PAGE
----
CANBERRA - Loaded with fuel, parched by an apparently never-ending drought and still traumatised by the February fires that took 173 lives, Victoria has 10 weeks to prepare for what authorities fear may be an even worse summer ahead. This week, the royal commission into the fires that obliterated towns and seared more than 400,000ha of the state handed Premier John Brumby a damning appraisal of flawed policies and management, and a long list of recommendations. The commission made no bones about its sense of urgency. Its interim report conceded that it may not be possible to draw up the comprehensive package needed to fully brace Victoria, but the state needed to do everything in its power to adopt whatever recommendations it could. "In some areas the lessons [from February] are so compelling that it would be unfortunate if the benefits of these changes are not made available ... in the forthcoming bushfire season," it said.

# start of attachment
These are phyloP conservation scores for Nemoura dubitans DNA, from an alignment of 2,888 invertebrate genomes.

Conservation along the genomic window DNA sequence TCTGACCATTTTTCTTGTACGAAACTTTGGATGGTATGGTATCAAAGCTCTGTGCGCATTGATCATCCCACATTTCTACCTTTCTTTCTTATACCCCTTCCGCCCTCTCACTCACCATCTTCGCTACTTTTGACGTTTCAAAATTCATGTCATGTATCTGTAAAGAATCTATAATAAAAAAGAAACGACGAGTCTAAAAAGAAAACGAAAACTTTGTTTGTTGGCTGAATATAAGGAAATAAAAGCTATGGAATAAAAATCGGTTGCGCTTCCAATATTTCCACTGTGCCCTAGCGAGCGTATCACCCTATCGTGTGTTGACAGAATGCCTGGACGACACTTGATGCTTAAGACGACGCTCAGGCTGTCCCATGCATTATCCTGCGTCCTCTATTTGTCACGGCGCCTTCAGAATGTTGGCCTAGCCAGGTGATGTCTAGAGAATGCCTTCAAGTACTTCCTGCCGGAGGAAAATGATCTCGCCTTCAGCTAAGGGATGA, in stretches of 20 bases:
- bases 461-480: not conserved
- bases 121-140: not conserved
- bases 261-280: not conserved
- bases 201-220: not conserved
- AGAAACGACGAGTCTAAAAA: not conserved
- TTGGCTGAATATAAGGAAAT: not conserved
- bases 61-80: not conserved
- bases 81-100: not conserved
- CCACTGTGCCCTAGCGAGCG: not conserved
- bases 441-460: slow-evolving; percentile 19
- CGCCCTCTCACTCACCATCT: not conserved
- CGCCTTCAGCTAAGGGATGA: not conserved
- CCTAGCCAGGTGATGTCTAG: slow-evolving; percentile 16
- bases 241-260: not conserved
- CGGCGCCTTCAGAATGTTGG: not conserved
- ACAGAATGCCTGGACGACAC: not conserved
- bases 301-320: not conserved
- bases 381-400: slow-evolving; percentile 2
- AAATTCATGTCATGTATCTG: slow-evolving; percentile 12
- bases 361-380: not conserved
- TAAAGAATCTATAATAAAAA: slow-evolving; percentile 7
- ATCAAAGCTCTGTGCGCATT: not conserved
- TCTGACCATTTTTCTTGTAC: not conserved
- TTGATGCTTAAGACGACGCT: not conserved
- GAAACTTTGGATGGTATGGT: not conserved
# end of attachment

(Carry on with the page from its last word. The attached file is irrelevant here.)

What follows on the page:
Brumby yesterday acknowledged the threat, releasing a list of 52 towns considered most at risk as meteorologists warn yet again of a dry, hot and dangerous summer ahead... Some measures are already being taken - new township protection plans, more controlled burns and roadside burning, and moves to improve warnings and create last-resort havens for people trapped by flames. People will be told it is safer to flee than to try to stay and fight the flames.
But many of the recommendations will not be in place for summer. Country Fire Authority chief Russel Rees will remain at the helm despite the criticism of the royal commission, and major changes to fire management are unlikely to be implemented. The commission's final conclusions will be presented in the middle of next year. The interim report presents a terrifying picture of what may face the state if the weather follows similar patterns to last February. [...]


DEAD:  173 (revised)
BURN AREA:   Over 1 million acres
COST:   $1+ billion. Possibly $2 billion


"Kevin, I think it's time we had a talk with TWM."


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Last modified: February 2009